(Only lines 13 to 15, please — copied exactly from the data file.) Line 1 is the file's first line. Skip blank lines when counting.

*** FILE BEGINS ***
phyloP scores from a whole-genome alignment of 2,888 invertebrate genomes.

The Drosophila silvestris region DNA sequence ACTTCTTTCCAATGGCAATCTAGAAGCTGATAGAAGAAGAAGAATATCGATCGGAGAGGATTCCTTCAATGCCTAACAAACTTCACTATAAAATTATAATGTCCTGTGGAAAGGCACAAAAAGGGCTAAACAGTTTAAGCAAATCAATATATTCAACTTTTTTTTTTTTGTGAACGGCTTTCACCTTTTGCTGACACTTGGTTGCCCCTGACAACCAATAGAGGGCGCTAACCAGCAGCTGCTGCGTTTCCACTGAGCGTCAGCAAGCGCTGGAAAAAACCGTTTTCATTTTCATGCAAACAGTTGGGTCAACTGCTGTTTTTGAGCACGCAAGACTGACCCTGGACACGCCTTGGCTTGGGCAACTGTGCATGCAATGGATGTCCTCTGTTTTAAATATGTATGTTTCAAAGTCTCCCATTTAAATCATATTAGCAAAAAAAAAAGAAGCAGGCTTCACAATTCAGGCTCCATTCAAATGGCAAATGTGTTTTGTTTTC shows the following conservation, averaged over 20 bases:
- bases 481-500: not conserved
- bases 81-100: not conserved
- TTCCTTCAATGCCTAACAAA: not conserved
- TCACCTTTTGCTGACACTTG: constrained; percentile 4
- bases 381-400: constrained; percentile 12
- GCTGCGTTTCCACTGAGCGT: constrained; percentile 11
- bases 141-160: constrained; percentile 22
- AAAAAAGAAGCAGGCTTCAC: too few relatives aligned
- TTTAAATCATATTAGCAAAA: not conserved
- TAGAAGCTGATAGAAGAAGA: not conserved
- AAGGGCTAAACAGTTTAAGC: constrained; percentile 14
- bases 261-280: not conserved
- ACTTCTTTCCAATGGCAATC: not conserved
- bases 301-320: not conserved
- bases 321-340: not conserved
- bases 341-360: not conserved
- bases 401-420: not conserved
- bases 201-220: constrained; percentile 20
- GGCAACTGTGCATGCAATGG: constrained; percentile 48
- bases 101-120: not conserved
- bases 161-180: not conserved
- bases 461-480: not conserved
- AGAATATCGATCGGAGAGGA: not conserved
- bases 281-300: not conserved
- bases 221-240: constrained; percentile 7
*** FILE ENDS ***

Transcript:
- AAGGGCTAAACAGTTTAAGC: constrained; percentile 14
- bases 261-280: not conserved
- ACTTCTTTCCAATGGCAATC: not conserved